Accepting a position in 1887 as a teacher at the M Street School, Cooper resided in the home of the Rev. Alexander Crummell. She joined in residency her college alumnae, Ida B.Gibbs Hunt and Mary Church Terrell. Both Hutchinson (1981) and Hines (1993) mentioned the influence of Crummell on the life of Cooper. Hutchinson indicated that Cooper called him "Moses." Rev. Crummell was a prominent minister who would become president of the American Negro Academy, founded in 1897. Among its membership was W.E.B. DuBois. DuBois had been the Academy's first president. Later, Cooper would become the first elected and only female member to the Academy. DuBois was impressed with the social activism of the young ladies being nurtured in the home of Rev. Crummell would seek and gain Coopers support for his Pan-African cause. At the Women's Congress in 1893, she addressed an international body of women concerning "The Needs and Status of the Black Women."

Associates of Cooper would play an active role in DuBois' Pan-African Congresses as well. In a letter to her mother in July of 1898, Cooper wrote of her meeting with Anna Jones of Kansas City, Missouri at Hampton Normal and Agricultural Institute (1898). Two years later they would both address the Pan-African Conference in 1900 as well as serve on the executive committee. Jones speech was entitled, "The Preservation of Race Individuality" (Hutchinson 111). In The Story of a Rising Race: The Negro in Revelation, in History and in Citizenship, a one sentence biographical sketch of her life states, "Miss Anna Jones, a graduate of the University of Michigan, is a brilliant linguist and a successful teacher in the Kansas City High School for colored persons" (Pipkin 444).

In addition to addressing the attendees, women served on important committees. Cooper was a member of the Committee which "drafted a Memorial to Queen Victoria that set forth 'acts of injustice directed against her Majesty's subjects in South Africa'" (Hutchinson, 114). According to Hutchinson, the Memorial contained the following:

  1. The degrading and illegal compounded system of native labor in vogue in Kimberly and Rhodesia.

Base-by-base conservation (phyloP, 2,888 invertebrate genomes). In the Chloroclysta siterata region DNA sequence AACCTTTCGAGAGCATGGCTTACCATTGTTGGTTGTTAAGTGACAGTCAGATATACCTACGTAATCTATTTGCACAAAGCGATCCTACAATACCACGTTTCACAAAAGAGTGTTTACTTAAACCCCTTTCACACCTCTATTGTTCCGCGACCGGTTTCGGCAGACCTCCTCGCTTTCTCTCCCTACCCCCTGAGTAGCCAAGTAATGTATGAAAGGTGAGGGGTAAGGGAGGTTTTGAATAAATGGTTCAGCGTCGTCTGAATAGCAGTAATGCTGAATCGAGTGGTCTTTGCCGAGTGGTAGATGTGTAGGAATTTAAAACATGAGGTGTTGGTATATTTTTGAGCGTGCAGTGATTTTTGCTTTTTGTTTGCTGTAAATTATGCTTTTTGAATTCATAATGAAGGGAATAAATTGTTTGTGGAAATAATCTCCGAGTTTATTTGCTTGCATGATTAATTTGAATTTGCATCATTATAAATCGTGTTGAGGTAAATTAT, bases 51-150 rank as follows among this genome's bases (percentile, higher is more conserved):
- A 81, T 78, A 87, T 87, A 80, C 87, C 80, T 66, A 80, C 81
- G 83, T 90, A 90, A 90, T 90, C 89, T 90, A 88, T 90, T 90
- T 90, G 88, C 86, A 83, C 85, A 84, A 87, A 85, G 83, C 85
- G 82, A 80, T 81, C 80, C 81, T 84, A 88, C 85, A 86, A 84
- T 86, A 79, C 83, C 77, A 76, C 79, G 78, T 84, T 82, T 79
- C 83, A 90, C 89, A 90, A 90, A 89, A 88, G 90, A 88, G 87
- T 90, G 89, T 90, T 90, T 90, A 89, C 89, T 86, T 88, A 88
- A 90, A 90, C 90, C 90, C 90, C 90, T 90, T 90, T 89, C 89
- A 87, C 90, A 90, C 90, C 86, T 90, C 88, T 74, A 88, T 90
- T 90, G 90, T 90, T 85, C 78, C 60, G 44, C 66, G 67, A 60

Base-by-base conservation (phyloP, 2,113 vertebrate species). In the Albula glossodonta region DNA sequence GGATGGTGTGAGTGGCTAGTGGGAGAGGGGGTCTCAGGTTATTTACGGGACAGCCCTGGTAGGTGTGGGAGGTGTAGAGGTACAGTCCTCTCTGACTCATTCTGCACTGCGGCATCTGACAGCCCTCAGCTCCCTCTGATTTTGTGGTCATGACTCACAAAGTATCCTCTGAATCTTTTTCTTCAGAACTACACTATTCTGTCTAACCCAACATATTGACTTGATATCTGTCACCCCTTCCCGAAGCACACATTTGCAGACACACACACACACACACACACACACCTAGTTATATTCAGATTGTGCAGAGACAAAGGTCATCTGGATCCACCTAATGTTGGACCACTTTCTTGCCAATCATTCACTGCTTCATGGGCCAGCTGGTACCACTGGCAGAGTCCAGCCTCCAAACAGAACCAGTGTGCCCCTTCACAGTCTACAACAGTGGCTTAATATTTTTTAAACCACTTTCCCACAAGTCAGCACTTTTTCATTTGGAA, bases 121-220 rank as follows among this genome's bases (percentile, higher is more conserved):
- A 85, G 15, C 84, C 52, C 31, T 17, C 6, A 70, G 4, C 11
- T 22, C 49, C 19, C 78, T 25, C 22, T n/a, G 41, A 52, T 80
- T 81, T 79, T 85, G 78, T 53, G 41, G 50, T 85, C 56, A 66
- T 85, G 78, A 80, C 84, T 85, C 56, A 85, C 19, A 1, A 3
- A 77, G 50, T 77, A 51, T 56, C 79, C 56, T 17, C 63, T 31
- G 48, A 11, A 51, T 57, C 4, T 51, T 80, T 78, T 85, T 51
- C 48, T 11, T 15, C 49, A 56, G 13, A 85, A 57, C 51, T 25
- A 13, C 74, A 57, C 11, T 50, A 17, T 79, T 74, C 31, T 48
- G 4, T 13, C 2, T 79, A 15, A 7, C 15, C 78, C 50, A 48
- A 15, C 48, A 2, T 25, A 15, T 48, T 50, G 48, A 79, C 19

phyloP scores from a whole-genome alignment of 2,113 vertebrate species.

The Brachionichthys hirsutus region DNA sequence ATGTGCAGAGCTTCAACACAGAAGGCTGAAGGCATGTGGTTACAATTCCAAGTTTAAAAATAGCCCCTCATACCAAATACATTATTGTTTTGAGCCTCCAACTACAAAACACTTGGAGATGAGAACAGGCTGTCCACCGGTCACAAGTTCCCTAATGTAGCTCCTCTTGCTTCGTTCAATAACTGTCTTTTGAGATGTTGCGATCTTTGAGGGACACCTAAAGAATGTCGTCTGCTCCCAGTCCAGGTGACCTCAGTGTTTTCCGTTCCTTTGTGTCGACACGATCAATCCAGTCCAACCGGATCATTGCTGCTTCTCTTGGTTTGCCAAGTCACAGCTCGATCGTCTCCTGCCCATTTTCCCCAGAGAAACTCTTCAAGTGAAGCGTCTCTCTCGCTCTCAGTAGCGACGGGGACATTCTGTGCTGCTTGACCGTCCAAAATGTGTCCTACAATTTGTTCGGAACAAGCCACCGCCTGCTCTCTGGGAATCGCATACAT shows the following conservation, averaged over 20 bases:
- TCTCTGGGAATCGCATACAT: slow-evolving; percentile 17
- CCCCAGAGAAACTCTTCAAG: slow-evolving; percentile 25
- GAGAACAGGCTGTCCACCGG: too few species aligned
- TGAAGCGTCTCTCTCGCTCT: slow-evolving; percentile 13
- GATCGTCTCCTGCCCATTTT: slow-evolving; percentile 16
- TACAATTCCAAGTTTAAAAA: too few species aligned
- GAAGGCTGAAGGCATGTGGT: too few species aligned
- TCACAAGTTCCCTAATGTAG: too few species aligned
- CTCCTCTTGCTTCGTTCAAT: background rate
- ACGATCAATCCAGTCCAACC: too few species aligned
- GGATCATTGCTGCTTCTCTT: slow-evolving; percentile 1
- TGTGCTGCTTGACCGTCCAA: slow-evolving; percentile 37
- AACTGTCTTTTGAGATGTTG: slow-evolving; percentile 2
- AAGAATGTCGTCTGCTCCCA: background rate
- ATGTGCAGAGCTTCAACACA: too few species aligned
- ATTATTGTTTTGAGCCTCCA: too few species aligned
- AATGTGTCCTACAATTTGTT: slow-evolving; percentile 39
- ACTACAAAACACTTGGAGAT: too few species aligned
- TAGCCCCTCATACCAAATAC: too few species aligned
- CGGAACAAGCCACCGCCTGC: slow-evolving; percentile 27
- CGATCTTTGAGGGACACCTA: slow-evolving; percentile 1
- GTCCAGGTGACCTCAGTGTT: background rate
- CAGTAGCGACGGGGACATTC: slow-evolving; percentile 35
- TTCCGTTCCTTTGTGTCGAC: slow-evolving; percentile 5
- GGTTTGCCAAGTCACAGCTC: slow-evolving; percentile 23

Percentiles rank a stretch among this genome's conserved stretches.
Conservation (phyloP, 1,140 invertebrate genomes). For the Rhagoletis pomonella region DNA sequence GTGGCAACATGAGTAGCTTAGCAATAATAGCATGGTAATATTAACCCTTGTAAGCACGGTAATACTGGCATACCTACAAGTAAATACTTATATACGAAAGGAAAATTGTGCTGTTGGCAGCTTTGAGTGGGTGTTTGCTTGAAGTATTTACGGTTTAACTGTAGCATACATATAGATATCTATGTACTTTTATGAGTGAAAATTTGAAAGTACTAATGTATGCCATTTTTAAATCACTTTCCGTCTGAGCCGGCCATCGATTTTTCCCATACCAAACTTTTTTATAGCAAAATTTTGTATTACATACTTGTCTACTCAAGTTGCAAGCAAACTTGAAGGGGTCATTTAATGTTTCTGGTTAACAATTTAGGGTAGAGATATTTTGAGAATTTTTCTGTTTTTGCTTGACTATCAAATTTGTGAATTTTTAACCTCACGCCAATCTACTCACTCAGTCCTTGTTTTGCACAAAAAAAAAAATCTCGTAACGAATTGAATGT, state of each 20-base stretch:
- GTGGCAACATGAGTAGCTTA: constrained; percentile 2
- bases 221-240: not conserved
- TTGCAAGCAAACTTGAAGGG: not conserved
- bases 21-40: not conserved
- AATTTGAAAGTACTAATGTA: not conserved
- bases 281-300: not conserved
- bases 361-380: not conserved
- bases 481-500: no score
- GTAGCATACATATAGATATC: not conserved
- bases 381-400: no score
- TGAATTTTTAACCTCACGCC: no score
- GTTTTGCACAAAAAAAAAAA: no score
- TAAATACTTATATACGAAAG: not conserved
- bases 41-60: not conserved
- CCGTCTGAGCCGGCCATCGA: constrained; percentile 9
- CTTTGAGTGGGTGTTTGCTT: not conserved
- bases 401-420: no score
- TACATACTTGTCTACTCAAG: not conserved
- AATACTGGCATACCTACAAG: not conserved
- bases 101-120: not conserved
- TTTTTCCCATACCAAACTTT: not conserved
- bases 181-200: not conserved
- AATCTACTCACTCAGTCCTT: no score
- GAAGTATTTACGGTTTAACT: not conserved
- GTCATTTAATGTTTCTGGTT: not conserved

2. The so-called indenture, i.e. legalized bondage of native men and women and children to white colonists.
  3. The system of compulsory labour in public works.
  4. The "pass" or docket system used for people of colour.
  5. Local by-laws tending to segregate and degrade the natives such as the curfew; the denial to the natives of the use of foot-paths; and the use of separate public conveyances.
  6. Difficulties in acquiring real property.
  7. Difficulties in obtaining the franchise (114).

Responding to the Memorial the Queen's respondent wrote the following to Henry Sylvester Williams, the General Secretary for the Conference:

Sir: I am directed by My Secretary Chamberlain to state that he has received the Queen's commands to inform you that the Memorial of the Pan-African Conference requesting the situation of the native races in South Africa, has been laid before Her Majesty, and that she was graciously pleased to command him to return an answer to it on behalf of her government. Mr. Chamberlain accordingly desires to assure the members of the Pan-African Conference that, it settling the lines on which the administration of the conquered territories are to be conducted, Her Majesty's Government will not overlook the interests and welfare of the native races (Qtd. in Hutchinson).
It is unfortunate that Mrs. Cooper would later write of her role in the 1900 Conference was merely that of a globe-trotter. Most definitely, her role as a key player in the Conference left an impression that women are thinkers, movers, and shakers in the cause for human rights.

Claiming that the Conference had no deep roots in Africa, DuBois explained that the Pan-Africa idea died for the a generation (1978).